Woolly Days is just back home after a whirlwind trip to Bendigo, Victoria for a wedding. Situated 150km north of Melbourne, Bendigo was founded on its most prize asset: gold. Bendigo lies within the Bendigo-Ballarat zone of the Palaeozoic Lachlan Fold Belt of eastern Australia. It means the city’s bedrock dates from the Ordovician Period, almost 500 million years ago. The goldfield lies in a 9 km wide block of Lower Ordovician turbidites (sedimentary deposits formed by turbidity currents) tending North North West. Turbidite sequences are classic hosts for lode gold deposits. The productive portion of the goldfield lies in a zone 15 km long by 5 km.
Bendigo’s first native humans were the Dja Dja Wrung people. The Dja Dja Wrung catchment area took in the Loddon, Campaspe and Avoca Rivers in the Riverine region of central/western Victoria, centred on an area around what is now Bendigo. The Dja Dja Wrung people survived white invasion thanks predominantly to their women, who learned through their domestic-based jobs how to integrate with the mainstream community and survive.
The first whites arrived in the area in the late 1830s. In 1839 Charles Sherratt squatted on an immense tract of land lying about Mount Alexander, taking 200,000 acres. A small town grew up near the property. The initial name for the town was Sandhurst. Sandhurst got its name on the map in 1851 when Mrs John Kennedy and Mrs Patrick Farrell, wives of workmen on the Ravenswood run, found gold at ‘The Rocks’. It didn’t take long for word to get out and miner’s claims soon dotted the area, especially along the Bendigo Creek (the creek which eventually gave its name to the town was named for a sheep farmer who was handy with his fists and nicknamed for Nottingham prize-fighter William ‘Bendigo’ Thompson) From 1857 to 1954 there were 829 mines in Bendigo. The rapid growth increased demands for the services of a township. The telegraph arrived in 1857. By the end of the decade, Sandhurst had a police force, a court, hospitals parklands and a reliable coach line to Melbourne. The one day journey was dramatically reduced by the arrival of the train line in 1862.
Initially the miners begrudgingly paid a licence of thirty shillings a month for the right to dig. They came from all over the world. They were English, Welsh, Scottish, and Irish along with Germans, Italians, Swiss, French, Americans and Chinese. Bendigo’s golden dragon museum celebrates the Chinese contribution to the mines. By 1856 some 40,000 Chinese had arrived to the great gold rush. They were seen as a threat to European miners and suffered great discrimination. In 1856 the colonial government of Victoria imposed a ten pound poll tax on Chinese disembarking at the Port of Melbourne bound for the goldfields of central Victoria. To avoid paying this poll tax ship captains bypassed Melbourne and sailed onto South Australia landing the Chinese at Adelaide, Kingston and Robe. In six years, 16,000 Chinese walked the 500km distance from Robe to the goldfields.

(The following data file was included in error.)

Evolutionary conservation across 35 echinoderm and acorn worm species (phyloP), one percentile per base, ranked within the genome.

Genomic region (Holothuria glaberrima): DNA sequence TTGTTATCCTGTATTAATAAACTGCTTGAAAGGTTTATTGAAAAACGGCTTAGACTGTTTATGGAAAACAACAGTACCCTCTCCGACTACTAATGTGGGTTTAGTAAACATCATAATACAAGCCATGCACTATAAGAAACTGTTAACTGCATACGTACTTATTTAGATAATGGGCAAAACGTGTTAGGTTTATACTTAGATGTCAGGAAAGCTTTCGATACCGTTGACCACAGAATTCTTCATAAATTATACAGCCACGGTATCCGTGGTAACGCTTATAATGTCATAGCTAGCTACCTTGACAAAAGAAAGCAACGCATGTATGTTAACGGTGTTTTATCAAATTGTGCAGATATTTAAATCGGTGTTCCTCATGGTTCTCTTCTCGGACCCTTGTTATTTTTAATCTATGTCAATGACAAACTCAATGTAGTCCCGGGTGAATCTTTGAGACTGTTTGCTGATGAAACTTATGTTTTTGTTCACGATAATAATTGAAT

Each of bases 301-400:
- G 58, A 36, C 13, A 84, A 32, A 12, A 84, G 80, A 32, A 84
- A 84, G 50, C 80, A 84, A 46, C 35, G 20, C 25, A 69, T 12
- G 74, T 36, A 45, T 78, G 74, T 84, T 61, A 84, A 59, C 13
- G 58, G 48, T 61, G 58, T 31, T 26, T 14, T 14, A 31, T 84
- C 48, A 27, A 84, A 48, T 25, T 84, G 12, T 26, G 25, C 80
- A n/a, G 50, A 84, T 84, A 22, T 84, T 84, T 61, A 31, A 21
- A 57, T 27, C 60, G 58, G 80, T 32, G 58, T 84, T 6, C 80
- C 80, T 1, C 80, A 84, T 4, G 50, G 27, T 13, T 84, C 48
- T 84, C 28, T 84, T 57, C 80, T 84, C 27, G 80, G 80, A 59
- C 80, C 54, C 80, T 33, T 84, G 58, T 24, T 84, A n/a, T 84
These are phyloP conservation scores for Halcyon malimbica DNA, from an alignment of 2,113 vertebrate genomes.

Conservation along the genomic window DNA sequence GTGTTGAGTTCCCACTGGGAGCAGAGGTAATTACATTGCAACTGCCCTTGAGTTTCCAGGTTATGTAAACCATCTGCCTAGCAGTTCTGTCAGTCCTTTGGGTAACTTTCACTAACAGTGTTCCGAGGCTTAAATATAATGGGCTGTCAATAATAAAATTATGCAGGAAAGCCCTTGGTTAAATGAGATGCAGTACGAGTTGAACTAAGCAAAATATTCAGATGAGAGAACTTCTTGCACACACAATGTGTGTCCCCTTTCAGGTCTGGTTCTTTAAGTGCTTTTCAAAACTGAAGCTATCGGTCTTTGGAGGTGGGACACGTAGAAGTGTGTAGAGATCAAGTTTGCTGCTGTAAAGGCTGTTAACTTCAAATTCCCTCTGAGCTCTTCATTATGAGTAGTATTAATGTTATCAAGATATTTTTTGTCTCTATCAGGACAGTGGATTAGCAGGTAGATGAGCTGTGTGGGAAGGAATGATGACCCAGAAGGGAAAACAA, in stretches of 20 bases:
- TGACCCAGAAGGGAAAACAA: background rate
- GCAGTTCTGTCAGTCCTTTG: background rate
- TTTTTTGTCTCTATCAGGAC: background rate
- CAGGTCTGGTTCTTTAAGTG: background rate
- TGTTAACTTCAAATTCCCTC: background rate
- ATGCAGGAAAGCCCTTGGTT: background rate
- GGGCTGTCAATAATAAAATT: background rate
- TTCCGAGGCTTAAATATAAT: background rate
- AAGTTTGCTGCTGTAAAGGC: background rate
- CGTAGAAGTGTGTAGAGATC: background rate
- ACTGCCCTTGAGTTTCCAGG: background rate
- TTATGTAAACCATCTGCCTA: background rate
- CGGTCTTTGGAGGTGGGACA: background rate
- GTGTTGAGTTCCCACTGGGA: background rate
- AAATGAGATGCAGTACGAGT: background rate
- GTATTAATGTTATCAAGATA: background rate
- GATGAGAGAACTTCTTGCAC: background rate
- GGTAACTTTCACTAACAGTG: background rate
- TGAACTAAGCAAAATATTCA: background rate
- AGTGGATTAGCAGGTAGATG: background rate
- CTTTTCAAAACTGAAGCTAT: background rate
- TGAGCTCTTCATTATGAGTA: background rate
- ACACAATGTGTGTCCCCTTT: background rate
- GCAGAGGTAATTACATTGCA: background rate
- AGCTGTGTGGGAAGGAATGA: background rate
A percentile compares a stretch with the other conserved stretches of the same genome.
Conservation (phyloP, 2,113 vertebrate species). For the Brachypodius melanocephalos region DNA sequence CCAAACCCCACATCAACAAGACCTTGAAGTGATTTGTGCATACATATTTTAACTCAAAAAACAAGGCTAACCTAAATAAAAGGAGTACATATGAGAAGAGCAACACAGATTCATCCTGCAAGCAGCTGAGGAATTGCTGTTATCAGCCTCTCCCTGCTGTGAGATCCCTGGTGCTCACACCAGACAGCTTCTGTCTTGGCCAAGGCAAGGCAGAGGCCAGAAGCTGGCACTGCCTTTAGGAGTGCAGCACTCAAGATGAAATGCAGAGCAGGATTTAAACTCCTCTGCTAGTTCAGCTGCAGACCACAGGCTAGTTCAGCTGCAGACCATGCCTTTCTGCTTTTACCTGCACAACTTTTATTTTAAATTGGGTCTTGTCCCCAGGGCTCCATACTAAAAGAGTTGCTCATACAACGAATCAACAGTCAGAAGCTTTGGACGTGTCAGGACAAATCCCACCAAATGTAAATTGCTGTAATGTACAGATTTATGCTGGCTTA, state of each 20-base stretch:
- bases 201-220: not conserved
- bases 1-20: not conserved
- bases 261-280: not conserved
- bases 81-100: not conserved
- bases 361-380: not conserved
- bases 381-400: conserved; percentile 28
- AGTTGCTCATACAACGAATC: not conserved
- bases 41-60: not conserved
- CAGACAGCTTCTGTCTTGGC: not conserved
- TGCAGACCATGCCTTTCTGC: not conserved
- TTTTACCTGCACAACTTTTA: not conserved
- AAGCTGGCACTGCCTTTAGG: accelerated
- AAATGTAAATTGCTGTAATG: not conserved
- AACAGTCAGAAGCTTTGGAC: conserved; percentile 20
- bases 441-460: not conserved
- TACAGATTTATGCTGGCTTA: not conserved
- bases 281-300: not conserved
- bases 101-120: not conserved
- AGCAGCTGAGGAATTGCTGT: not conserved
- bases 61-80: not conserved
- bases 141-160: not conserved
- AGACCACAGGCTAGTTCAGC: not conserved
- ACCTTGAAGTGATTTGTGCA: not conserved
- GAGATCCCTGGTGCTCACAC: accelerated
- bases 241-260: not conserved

The Bendigo Bank was established in 1858 to serve the goldfields. Initially called the Bendigo Permanent Land and Building Society, it began to finance miners’ cottages to replace the thousands of makeshift tents and humpies that dotted the area. The new city’s fathers laid down an ambitious town plan in 1854. Within 30 years, Bendigo’s gold had financed a building program of grand public buildings to establish itself as one of the most gracious Victorian era cities in the world.
Pall Mall, Hargreaves, Bridge, McCrae and View Streets became the centre of business activity. An array of imposing buildings were built on Pall Mall. The first of three Shamrock Hotel was built in 1854 and destroyed by fire three years later. The current hotel is the third one in on the site and was built in 1896. It is a classic example of 18th century baroque architecture with its distinctive wide encircling verandas.
In 1891 the name of the city was changed from Sandhurst to Bendigo after a poll by ratepayers. One year earlier, the first trams commenced operation. For the first few months they were battery operated. But Bendigo’s hilly terrain meant the batteries often went flat. The trams switched to steam after a few months. In 1903, they went electric which they remain to this day. In 1972, the Victorian Government granted The Bendigo Trust permission to operate a Vintage Talking Tram tourist service between the Central Deborah gold mine and the Chinese Joss House at North Bendigo.
In 1954, the last winch on the city’s last gold mine raised its last bucket of ore. The depth of the mines and the presence of water in deeper mines saw the fields abandoned after 103 years. But there remains a large amount of gold in the Bendigo goldfields at deeper level, estimated to be at least as much again as what has been removed. With modern technology, Bendigo Mining NL has resumed mining over one kilometre deep and will likely be a large producer within 10 years. In 2005, Goldfields Mineral Services estimated that the total gold supply was 4,036 t. As gold is almost 20 times heavier than water, this amount of gold would fill a box 6 m wide by 6 m high by 6 m long. With the price of gold still trending upwards ($US686.90 per ounce at time of writing), Bendigo’s future remains optimistically tied to precious metal.